Klein’s new play reaches unfamiliar territory

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Aaron DuRall

A scene from ‘Communion,’ Tim Klein’s most recent production, written and performed at Missouri Southern.

Garrett Saunders

Writers commonly tackle subject matter familiar to them. A 39-year-old man channeling a dialogue-heavy story of six women hardly fits that mold but it’s merely a testament to the talent of  Missouri Southern associate professor of theatre Tim Klein.

Klein’s latest production, Communion, which he wrote and directed, recently wrapped up its final show. Though at face value it may seem an unusual act to write such things, Klein does so with good reason.

“My friend, Jane, had been battling cancer for several years now,” Klein said. “She’s at stage four. So, I asked her if I could use her story in a play. It’s not based on her life, but it’s inspired by her life.”

The writing process itself varies with everyone, but Klein tends to focus most during office hours when students aren’t visiting. Communion was done in the same manner.

“I took her [Jane’s] life story and a lot of writing from her blog and I had a character that’s based on Jane. But the other characters in Jane’s life I made up,” Klein said.

One of those characters was Elizabeth, played by performance theatre sophomore Abby Railsback.

“What I enjoyed the most about Elizabeth was all the explorations and discoveries I could make with the character,” Railsback said.

“She really allowed me to explore different tactics I could play to achieve my objectives. I learned how to deal with things I didn’t quite want to deal with at my age, such as cancer and mortality.”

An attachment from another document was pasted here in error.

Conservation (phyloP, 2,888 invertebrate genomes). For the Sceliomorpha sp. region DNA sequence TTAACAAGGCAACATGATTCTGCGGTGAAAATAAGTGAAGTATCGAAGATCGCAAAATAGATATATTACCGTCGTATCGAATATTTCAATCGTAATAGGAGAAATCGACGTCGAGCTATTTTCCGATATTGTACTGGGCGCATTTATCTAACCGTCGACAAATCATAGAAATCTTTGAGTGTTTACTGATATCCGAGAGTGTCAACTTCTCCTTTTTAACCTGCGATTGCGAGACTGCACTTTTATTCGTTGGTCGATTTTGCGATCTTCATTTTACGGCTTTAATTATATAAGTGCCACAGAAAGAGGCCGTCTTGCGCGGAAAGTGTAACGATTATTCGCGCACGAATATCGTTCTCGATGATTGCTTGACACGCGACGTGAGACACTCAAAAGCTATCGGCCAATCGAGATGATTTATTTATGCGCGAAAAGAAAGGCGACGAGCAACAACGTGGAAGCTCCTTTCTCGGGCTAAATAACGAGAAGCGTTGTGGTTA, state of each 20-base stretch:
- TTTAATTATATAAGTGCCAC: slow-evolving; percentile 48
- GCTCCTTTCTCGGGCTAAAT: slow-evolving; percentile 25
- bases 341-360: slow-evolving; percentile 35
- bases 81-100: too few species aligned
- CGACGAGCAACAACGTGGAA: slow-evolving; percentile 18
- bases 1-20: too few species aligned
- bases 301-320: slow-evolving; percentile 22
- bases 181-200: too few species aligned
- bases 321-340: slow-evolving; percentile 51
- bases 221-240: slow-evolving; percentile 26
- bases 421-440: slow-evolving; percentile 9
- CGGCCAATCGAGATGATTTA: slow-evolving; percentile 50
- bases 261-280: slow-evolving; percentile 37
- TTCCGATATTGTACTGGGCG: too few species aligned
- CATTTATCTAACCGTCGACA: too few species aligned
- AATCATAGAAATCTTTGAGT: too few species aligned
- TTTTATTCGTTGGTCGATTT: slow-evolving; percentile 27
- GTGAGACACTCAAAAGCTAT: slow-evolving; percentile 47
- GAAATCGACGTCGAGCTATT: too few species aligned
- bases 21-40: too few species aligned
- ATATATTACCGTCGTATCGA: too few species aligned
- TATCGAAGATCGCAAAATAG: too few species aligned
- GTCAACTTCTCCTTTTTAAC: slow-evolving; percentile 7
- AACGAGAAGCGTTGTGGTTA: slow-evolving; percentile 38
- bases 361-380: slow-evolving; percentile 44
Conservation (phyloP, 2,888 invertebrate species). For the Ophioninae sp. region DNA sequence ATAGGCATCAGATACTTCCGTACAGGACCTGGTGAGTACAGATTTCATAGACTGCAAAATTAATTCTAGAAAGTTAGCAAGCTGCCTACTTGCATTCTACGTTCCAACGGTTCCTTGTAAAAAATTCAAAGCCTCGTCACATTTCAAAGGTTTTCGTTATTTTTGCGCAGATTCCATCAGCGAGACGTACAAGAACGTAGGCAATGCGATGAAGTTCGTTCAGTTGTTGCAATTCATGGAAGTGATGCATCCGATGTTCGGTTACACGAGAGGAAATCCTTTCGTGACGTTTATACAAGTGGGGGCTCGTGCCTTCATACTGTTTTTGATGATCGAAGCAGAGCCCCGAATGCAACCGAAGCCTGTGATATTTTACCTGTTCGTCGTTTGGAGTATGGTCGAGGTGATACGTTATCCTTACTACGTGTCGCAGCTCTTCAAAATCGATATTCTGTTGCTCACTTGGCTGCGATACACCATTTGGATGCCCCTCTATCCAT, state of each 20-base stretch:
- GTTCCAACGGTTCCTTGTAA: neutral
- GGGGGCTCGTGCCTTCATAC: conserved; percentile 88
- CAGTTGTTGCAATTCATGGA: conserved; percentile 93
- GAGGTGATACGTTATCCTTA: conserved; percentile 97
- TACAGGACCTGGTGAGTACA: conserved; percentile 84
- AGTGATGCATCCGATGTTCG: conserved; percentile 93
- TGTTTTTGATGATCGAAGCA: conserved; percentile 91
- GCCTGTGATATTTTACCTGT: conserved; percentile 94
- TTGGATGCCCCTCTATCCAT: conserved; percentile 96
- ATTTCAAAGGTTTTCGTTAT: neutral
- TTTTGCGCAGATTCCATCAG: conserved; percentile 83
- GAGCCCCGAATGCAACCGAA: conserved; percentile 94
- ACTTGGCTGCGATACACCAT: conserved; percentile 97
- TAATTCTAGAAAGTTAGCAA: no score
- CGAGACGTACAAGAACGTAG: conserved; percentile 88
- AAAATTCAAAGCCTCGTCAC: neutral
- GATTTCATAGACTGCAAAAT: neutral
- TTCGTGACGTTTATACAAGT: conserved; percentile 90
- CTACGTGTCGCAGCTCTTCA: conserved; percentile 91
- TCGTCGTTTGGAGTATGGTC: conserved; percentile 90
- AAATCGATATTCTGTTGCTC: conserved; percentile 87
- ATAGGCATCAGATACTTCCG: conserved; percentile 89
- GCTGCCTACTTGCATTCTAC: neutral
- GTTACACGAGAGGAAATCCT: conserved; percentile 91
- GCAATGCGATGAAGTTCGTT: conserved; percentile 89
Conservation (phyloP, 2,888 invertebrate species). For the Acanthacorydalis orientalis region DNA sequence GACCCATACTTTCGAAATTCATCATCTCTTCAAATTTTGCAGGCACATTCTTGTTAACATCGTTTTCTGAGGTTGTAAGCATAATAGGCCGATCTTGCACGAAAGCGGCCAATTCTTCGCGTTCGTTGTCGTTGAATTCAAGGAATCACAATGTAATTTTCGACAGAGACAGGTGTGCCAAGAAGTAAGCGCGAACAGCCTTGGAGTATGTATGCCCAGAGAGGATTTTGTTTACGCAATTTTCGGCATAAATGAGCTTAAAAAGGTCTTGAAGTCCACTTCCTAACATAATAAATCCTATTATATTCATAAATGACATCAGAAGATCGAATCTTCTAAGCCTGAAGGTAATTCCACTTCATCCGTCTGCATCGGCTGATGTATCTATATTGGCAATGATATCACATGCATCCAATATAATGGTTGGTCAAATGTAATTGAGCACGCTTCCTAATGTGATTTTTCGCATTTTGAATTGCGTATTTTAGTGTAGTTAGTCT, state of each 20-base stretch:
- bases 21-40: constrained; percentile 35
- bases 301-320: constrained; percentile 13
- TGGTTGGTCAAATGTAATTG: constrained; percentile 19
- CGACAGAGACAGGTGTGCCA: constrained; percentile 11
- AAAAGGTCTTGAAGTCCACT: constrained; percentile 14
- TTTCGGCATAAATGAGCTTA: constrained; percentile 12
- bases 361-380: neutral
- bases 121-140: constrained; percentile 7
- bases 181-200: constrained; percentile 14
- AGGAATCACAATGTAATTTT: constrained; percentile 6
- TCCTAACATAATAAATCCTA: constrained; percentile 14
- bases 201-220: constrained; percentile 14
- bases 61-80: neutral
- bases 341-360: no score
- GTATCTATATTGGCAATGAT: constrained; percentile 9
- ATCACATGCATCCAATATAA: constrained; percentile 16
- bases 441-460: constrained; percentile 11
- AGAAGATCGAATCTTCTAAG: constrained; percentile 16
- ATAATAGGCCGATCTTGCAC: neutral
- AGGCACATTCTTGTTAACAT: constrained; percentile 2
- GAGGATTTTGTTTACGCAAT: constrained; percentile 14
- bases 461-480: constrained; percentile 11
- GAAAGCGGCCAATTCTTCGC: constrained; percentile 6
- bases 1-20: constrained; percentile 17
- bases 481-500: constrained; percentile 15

Her experience on Communion and the direction of Klein is something she won’t soon forget.

 “I learned so much from my experience with him,” Railsback said. “It was really interesting being able to work with him on something so close and personal to him. Tim had a beautiful image in mind that he wanted the audience to see and he pushed us all to our best in order to portray that image.”

Image in play form is not anything new to Klein. He’s written five plays in the last eight years and this was the second to be a Southern production.

Klein is involved with his plays from the writing process all the way to the last direction. He always directs the ones he writes and although he has several plays circulating in the Chicago area, production companies have not picked one up just yet.

“It’s hard to get a theatre company to produce your play if it’s never been produced before,” Klein said. “They want to pick a play that has a proven track record of getting butts in the seats.”

Following through on a project from its inception to conclusion is a definite commitment. That commitment has not gone unnoticed by other professors in the department. Assistant professor of theatre Ann Lile played Mary, the mother in Klein’s story.

Though she came up accustomed to an alternative directing style, Klein’s method was welcomed.

“It’s a new way of approaching and the way that directing is going now, it was interesting to work with him,” Lile said. “It’s a good script.”

This was the second original play Lile has done, the first of which required many changes and rewrites. Those were absent from this production.

 “I think the script is beautifully written and honors a wonderful woman, Jane,” Railsback said.

Though the play centers on women, it hardly lacks aggression. Anyone who watched the show or read the script can attest.

“I personally write plays that other people aren’t writing,” Klein said. “I read a bunch of plays about women, with female characters, female issues and I didn’t like any of them.”

Like in all of his plays, there is a character that represents Klein at some point, but the focus of Communion will always be with his friend Jane.

“Jane was here and it was really a great experience for her to see the play,” Klein said.

With Communion finished, Klein is working on an anti-companion piece.

“I’m starting a new play,” Klein said. “It’s about the inability to connect with people. If I’m pleased with it when it’s done, I might do it next year.”